In late 2013 I spoke to the customers of Peer One, a provider of hosting and related services for the web. Many of their customers are technology consultancies that build e-commerce systems for large retailers using third-party tools such as Magento, and are often known as systems integrators.
The question I was asked most was: ‘How can we apply the Curve when our core product is so expensive to deliver? We can’t afford to keep giving away our services for free, because they have a substantial cost to us. We know that we need to find customers, but the Curve doesn’t seem to help us, particularly those of us in small businesses with only ten or twenty staff.’
It took me a little while to think about the answer, which was tricky, because I was standing in front of an audience at the time. So I went back to first principles.
‘My starting point is always to give away what you can share at no marginal cost to you. In other words, although it may be expensive to create, once you have made it, you can give it away again and again at a cost that is so low as to make no difference.’
That is a challenge for system integrators. The heart of their business is consultancy. They take other people’s software, whether paid for or open source, and adapt it for their clients’ needs. While many of them can develop proprietary skills, processes and even software packages that run on top of the platforms they use, they are predominantly a business about people, about identifying needs and about delivering what their clients want for an appropriate budget. They do not seem to be natural Curve businesses.
So I asked: ‘Do you get a lot of support questions?’
Everyone nodded yes.
‘Are they often the same?’
Again the nods.
‘OK, then, that’s where we’ll start. Ask your front-line support team to write down the questions that they are most often faced with. Start creating content that addresses those questions. Sit down in front of your computer and think about your customers. If you were trying to find answers to common problems, what words would you type into a search engine? Type them in. See what answers you get. Then write your own answer that would address the words that an ordinary human would type into Google.’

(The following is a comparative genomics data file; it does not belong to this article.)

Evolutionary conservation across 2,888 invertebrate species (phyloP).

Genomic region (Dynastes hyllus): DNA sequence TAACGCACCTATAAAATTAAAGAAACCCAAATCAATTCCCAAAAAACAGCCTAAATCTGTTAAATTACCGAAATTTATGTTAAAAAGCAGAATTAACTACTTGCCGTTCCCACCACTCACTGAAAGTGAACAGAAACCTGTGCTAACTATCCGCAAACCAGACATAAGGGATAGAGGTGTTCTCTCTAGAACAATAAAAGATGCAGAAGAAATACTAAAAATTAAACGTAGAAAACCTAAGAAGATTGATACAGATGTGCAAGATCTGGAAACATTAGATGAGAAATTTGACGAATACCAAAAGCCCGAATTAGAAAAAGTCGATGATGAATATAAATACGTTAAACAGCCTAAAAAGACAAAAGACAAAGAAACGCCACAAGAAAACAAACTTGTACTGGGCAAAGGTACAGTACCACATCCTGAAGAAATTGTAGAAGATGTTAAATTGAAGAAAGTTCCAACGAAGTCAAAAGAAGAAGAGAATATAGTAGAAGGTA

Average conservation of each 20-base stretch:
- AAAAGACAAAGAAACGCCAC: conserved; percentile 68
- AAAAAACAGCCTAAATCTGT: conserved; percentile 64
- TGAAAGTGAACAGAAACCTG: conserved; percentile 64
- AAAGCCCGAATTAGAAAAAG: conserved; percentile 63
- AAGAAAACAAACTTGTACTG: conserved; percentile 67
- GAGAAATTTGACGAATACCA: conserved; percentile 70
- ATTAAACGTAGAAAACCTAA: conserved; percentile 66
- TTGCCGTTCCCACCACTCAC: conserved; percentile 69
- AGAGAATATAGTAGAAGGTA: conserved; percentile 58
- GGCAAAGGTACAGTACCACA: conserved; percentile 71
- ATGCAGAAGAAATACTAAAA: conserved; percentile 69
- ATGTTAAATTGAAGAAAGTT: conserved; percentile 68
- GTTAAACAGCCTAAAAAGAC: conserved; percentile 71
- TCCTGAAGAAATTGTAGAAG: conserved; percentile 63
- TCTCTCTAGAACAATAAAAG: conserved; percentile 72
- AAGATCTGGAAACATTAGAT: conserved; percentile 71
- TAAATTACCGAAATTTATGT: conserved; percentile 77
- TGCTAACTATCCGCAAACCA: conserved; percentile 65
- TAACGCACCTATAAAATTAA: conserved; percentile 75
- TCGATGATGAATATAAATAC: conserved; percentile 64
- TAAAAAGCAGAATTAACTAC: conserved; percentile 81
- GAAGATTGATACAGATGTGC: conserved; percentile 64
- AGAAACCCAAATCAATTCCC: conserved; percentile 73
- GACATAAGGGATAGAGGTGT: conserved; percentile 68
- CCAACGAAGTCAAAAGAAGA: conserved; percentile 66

Far too often I see people creating the content that they would like their customers to read, not content that their customers would like to read. That’s not content marketing, that’s just marketing. And in a world of easy searches and massive online competition, it’s not good enough to write something, make it free, and hope people will visit it. You have to have a message worth sharing.
The systems integrators already have customers at the expensive end of the Curve. They have clients who will pay for guaranteed uptime, for instant response, for premium services of many varieties. Their challenge is how to stand out at the free end. By creating high-quality content that addresses their clients’ needs, in the same way that Marcus Sheridan created high-quality content for purchasers of fibreglass swimming pools, they can start acquiring customers. The same content will also act as a retention tool for existing customers, as they will find that their existing supplier provides many of the answers that they need to support questions.
This content-marketing strategy is not enough in its own right: the web is a global platform, and with hundreds of systems integrators creating content, it will get crowded. The key will be to create content that is genuinely useful to customers and potential customers; to earn the right to talk to them again; and to use traditional paid sales channels, as well as search engine optimization, to drive customers to that area.
Over time, I expect that having a great repository of accessible knowledge in your chosen sphere will become a key competitive advantage for many businesses trying to start or strengthen their relationships with their customers.
Since The Curve was published in late 2013, many more examples of Curve businesses have come to my attention. I hope that this trend will continue. I shall carry on publishing case studies of new industries and new situations in which Curve ideas are implemented or demonstrated on the website. I hope they will help you think about how to apply the ideas of the Curve, especially to industries outside the obvious field of digital media.